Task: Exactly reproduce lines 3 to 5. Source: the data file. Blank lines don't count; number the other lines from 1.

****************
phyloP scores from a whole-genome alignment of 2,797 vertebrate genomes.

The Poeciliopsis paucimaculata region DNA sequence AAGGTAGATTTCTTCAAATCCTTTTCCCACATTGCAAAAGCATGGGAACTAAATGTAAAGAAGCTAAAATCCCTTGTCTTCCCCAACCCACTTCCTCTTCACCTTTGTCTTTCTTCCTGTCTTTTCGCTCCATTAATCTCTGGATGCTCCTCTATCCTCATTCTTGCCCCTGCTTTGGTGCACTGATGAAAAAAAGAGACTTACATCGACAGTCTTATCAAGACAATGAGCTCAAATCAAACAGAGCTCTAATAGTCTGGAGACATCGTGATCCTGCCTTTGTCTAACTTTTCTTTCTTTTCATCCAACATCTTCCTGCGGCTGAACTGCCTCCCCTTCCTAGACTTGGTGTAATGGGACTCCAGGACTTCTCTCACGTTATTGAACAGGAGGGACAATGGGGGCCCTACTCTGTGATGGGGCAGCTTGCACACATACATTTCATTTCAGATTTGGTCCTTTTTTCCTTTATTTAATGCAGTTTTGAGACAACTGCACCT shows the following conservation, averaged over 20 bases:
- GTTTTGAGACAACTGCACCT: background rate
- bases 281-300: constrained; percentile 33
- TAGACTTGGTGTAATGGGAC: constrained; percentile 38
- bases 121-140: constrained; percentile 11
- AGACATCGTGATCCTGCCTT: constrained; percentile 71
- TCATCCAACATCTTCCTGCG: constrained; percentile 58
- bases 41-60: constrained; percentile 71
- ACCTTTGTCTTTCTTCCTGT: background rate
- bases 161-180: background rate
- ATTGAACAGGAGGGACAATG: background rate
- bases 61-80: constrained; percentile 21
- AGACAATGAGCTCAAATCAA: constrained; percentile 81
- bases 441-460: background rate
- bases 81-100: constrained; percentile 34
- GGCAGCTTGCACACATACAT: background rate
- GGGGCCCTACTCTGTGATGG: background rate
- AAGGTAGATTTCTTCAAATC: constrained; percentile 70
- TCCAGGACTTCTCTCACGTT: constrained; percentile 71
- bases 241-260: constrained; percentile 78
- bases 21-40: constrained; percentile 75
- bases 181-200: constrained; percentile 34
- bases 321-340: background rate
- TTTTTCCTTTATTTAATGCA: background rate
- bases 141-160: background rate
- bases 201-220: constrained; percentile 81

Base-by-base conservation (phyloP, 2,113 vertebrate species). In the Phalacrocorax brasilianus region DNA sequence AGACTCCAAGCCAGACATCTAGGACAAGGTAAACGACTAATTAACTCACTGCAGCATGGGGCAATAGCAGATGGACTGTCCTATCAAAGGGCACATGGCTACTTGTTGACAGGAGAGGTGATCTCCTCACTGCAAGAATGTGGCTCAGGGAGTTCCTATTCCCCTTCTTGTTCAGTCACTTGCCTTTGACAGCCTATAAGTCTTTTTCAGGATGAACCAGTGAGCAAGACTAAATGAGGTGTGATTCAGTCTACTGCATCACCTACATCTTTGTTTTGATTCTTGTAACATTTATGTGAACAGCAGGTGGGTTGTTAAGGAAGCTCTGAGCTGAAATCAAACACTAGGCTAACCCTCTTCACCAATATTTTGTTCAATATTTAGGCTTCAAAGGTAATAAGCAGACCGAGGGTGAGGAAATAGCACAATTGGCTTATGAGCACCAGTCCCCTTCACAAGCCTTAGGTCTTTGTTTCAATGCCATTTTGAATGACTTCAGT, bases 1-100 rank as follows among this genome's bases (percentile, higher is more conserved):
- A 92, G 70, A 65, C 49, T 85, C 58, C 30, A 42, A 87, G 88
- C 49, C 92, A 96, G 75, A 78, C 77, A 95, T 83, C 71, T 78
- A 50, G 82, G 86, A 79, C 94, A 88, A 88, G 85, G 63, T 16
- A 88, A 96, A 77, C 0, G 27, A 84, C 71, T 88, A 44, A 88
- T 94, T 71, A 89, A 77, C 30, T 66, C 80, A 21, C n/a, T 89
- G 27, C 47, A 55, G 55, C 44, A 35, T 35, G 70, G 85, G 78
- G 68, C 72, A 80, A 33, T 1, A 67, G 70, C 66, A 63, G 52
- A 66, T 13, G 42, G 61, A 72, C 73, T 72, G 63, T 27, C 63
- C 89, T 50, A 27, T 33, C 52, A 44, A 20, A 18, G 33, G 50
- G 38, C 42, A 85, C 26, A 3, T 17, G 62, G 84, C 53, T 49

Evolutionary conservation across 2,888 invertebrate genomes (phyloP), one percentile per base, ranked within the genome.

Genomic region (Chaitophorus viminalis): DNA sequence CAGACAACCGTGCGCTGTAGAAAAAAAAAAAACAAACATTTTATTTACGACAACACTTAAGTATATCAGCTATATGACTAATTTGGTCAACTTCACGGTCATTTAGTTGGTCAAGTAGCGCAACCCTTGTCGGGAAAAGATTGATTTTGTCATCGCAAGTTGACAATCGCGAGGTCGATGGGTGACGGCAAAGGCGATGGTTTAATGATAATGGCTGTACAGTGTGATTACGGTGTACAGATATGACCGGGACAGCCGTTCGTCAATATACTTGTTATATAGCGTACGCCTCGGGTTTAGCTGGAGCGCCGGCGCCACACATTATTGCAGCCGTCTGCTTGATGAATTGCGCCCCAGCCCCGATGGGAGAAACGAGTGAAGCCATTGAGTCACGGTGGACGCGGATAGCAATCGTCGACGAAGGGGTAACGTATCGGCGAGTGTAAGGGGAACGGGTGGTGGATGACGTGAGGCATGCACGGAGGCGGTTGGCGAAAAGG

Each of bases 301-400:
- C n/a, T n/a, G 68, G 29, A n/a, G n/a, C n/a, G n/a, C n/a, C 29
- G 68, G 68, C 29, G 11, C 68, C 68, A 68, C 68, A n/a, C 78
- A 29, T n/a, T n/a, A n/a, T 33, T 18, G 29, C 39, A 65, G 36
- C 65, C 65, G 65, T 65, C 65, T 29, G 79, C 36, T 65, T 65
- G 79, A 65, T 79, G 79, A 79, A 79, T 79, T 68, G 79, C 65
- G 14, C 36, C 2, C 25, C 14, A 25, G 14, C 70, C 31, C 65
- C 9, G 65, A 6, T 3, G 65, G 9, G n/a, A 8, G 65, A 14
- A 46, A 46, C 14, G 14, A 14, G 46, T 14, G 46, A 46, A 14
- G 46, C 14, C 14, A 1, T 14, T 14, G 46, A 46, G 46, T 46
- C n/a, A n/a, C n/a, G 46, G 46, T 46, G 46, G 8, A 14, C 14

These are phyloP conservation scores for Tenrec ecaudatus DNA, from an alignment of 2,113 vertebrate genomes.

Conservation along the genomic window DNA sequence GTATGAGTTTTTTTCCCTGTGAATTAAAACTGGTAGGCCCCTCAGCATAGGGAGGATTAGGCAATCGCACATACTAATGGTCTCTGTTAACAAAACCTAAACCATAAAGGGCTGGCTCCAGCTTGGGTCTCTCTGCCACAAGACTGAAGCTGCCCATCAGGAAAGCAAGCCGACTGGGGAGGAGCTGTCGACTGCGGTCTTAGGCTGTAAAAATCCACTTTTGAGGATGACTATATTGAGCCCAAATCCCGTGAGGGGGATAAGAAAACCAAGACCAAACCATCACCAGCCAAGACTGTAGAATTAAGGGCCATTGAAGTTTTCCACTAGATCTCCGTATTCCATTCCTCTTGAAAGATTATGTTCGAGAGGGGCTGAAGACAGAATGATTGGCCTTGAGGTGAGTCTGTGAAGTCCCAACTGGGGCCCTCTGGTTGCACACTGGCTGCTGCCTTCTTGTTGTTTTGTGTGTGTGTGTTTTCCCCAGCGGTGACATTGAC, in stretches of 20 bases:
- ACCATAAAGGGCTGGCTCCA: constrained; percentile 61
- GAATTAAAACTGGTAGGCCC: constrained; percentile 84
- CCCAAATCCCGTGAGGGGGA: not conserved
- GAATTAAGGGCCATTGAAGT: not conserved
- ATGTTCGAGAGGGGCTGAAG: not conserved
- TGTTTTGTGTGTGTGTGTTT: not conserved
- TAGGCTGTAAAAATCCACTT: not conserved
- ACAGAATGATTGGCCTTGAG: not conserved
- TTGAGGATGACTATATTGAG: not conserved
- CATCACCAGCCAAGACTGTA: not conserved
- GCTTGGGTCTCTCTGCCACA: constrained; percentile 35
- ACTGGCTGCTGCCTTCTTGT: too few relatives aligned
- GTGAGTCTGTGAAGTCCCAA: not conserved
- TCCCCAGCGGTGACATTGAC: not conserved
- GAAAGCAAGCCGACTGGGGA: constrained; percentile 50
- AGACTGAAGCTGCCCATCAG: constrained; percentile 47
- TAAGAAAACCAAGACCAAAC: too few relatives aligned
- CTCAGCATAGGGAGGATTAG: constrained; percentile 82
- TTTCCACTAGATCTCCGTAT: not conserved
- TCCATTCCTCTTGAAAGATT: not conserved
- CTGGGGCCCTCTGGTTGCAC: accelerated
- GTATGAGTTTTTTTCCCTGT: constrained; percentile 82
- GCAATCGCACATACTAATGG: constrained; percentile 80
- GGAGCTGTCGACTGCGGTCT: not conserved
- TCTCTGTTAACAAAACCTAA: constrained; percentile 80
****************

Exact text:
- GTTTTGAGACAACTGCACCT: background rate
- bases 281-300: constrained; percentile 33
- TAGACTTGGTGTAATGGGAC: constrained; percentile 38